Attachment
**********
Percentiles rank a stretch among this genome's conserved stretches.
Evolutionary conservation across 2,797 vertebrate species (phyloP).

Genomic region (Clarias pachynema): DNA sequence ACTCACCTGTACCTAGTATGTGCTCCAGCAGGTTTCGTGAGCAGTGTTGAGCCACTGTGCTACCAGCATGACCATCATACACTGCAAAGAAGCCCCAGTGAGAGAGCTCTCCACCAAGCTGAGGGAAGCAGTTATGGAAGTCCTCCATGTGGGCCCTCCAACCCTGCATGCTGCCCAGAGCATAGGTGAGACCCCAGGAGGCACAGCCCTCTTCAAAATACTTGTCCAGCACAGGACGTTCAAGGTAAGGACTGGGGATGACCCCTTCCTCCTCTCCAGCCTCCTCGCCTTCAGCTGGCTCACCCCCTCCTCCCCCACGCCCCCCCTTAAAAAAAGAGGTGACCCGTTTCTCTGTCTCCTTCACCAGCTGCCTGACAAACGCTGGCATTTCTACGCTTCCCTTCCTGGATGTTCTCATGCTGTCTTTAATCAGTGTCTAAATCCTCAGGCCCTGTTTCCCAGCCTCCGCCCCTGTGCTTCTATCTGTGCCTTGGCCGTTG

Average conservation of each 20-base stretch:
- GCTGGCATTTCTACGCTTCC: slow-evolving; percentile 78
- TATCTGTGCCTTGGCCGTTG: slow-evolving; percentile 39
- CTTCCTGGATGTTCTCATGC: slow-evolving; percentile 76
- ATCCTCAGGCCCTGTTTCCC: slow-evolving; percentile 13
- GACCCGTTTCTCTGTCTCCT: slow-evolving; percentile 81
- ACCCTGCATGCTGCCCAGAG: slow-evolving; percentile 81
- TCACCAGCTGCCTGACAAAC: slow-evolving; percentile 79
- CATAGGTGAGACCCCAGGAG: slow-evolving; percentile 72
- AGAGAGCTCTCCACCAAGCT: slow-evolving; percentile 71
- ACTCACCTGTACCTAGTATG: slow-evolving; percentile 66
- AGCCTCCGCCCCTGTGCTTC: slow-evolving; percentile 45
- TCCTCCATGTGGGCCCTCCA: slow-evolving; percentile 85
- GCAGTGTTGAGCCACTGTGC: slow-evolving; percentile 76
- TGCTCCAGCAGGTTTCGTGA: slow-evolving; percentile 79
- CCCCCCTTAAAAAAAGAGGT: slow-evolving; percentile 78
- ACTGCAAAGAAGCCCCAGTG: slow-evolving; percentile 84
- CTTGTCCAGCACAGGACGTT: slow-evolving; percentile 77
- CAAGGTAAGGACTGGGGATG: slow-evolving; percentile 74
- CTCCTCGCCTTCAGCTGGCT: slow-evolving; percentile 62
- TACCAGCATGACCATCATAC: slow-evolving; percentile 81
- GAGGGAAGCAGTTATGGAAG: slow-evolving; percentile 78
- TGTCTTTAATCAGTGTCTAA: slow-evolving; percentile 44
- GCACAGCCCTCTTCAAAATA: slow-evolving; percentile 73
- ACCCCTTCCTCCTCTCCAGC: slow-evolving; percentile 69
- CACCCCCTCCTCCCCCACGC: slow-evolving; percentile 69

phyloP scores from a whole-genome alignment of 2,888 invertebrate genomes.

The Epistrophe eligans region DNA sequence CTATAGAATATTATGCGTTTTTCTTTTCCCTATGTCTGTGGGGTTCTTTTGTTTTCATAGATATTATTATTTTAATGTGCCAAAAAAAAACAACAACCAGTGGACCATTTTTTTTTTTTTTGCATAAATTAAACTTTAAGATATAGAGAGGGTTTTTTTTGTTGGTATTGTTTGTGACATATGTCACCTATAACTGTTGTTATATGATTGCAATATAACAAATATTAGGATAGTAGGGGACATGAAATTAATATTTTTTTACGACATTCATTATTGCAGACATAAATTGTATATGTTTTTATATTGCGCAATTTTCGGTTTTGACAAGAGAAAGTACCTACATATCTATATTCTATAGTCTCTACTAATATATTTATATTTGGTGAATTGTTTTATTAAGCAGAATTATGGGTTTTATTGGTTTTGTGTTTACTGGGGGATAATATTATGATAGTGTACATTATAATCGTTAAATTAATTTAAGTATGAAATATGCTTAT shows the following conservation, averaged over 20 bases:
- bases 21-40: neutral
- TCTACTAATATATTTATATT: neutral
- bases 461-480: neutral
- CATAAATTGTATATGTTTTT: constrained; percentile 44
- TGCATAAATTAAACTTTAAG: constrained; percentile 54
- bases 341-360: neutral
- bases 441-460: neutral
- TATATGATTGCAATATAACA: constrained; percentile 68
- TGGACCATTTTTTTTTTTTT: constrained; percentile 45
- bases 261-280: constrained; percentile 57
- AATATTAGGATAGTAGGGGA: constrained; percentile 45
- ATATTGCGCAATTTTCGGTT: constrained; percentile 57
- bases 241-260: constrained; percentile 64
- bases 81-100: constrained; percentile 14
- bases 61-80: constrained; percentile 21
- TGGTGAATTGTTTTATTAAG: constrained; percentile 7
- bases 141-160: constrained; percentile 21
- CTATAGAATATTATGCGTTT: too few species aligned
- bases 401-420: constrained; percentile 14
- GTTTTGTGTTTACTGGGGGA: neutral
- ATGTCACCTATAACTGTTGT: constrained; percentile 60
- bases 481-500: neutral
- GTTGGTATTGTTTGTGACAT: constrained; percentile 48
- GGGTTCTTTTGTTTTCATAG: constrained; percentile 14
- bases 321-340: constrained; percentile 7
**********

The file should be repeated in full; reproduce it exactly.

Percentiles rank a stretch among this genome's conserved stretches.
Evolutionary conservation across 2,797 vertebrate species (phyloP).

Genomic region (Clarias pachynema): DNA sequence ACTCACCTGTACCTAGTATGTGCTCCAGCAGGTTTCGTGAGCAGTGTTGAGCCACTGTGCTACCAGCATGACCATCATACACTGCAAAGAAGCCCCAGTGAGAGAGCTCTCCACCAAGCTGAGGGAAGCAGTTATGGAAGTCCTCCATGTGGGCCCTCCAACCCTGCATGCTGCCCAGAGCATAGGTGAGACCCCAGGAGGCACAGCCCTCTTCAAAATACTTGTCCAGCACAGGACGTTCAAGGTAAGGACTGGGGATGACCCCTTCCTCCTCTCCAGCCTCCTCGCCTTCAGCTGGCTCACCCCCTCCTCCCCCACGCCCCCCCTTAAAAAAAGAGGTGACCCGTTTCTCTGTCTCCTTCACCAGCTGCCTGACAAACGCTGGCATTTCTACGCTTCCCTTCCTGGATGTTCTCATGCTGTCTTTAATCAGTGTCTAAATCCTCAGGCCCTGTTTCCCAGCCTCCGCCCCTGTGCTTCTATCTGTGCCTTGGCCGTTG

Average conservation of each 20-base stretch:
- GCTGGCATTTCTACGCTTCC: slow-evolving; percentile 78
- TATCTGTGCCTTGGCCGTTG: slow-evolving; percentile 39
- CTTCCTGGATGTTCTCATGC: slow-evolving; percentile 76
- ATCCTCAGGCCCTGTTTCCC: slow-evolving; percentile 13
- GACCCGTTTCTCTGTCTCCT: slow-evolving; percentile 81
- ACCCTGCATGCTGCCCAGAG: slow-evolving; percentile 81
- TCACCAGCTGCCTGACAAAC: slow-evolving; percentile 79
- CATAGGTGAGACCCCAGGAG: slow-evolving; percentile 72
- AGAGAGCTCTCCACCAAGCT: slow-evolving; percentile 71
- ACTCACCTGTACCTAGTATG: slow-evolving; percentile 66
- AGCCTCCGCCCCTGTGCTTC: slow-evolving; percentile 45
- TCCTCCATGTGGGCCCTCCA: slow-evolving; percentile 85
- GCAGTGTTGAGCCACTGTGC: slow-evolving; percentile 76
- TGCTCCAGCAGGTTTCGTGA: slow-evolving; percentile 79
- CCCCCCTTAAAAAAAGAGGT: slow-evolving; percentile 78
- ACTGCAAAGAAGCCCCAGTG: slow-evolving; percentile 84
- CTTGTCCAGCACAGGACGTT: slow-evolving; percentile 77
- CAAGGTAAGGACTGGGGATG: slow-evolving; percentile 74
- CTCCTCGCCTTCAGCTGGCT: slow-evolving; percentile 62
- TACCAGCATGACCATCATAC: slow-evolving; percentile 81
- GAGGGAAGCAGTTATGGAAG: slow-evolving; percentile 78
- TGTCTTTAATCAGTGTCTAA: slow-evolving; percentile 44
- GCACAGCCCTCTTCAAAATA: slow-evolving; percentile 73
- ACCCCTTCCTCCTCTCCAGC: slow-evolving; percentile 69
- CACCCCCTCCTCCCCCACGC: slow-evolving; percentile 69

phyloP scores from a whole-genome alignment of 2,888 invertebrate genomes.

The Epistrophe eligans region DNA sequence CTATAGAATATTATGCGTTTTTCTTTTCCCTATGTCTGTGGGGTTCTTTTGTTTTCATAGATATTATTATTTTAATGTGCCAAAAAAAAACAACAACCAGTGGACCATTTTTTTTTTTTTTGCATAAATTAAACTTTAAGATATAGAGAGGGTTTTTTTTGTTGGTATTGTTTGTGACATATGTCACCTATAACTGTTGTTATATGATTGCAATATAACAAATATTAGGATAGTAGGGGACATGAAATTAATATTTTTTTACGACATTCATTATTGCAGACATAAATTGTATATGTTTTTATATTGCGCAATTTTCGGTTTTGACAAGAGAAAGTACCTACATATCTATATTCTATAGTCTCTACTAATATATTTATATTTGGTGAATTGTTTTATTAAGCAGAATTATGGGTTTTATTGGTTTTGTGTTTACTGGGGGATAATATTATGATAGTGTACATTATAATCGTTAAATTAATTTAAGTATGAAATATGCTTAT shows the following conservation, averaged over 20 bases:
- bases 21-40: neutral
- TCTACTAATATATTTATATT: neutral
- bases 461-480: neutral
- CATAAATTGTATATGTTTTT: constrained; percentile 44
- TGCATAAATTAAACTTTAAG: constrained; percentile 54
- bases 341-360: neutral
- bases 441-460: neutral
- TATATGATTGCAATATAACA: constrained; percentile 68
- TGGACCATTTTTTTTTTTTT: constrained; percentile 45
- bases 261-280: constrained; percentile 57
- AATATTAGGATAGTAGGGGA: constrained; percentile 45
- ATATTGCGCAATTTTCGGTT: constrained; percentile 57
- bases 241-260: constrained; percentile 64
- bases 81-100: constrained; percentile 14
- bases 61-80: constrained; percentile 21
- TGGTGAATTGTTTTATTAAG: constrained; percentile 7
- bases 141-160: constrained; percentile 21
- CTATAGAATATTATGCGTTT: too few species aligned
- bases 401-420: constrained; percentile 14
- GTTTTGTGTTTACTGGGGGA: neutral
- ATGTCACCTATAACTGTTGT: constrained; percentile 60
- bases 481-500: neutral
- GTTGGTATTGTTTGTGACAT: constrained; percentile 48
- GGGTTCTTTTGTTTTCATAG: constrained; percentile 14
- bases 321-340: constrained; percentile 7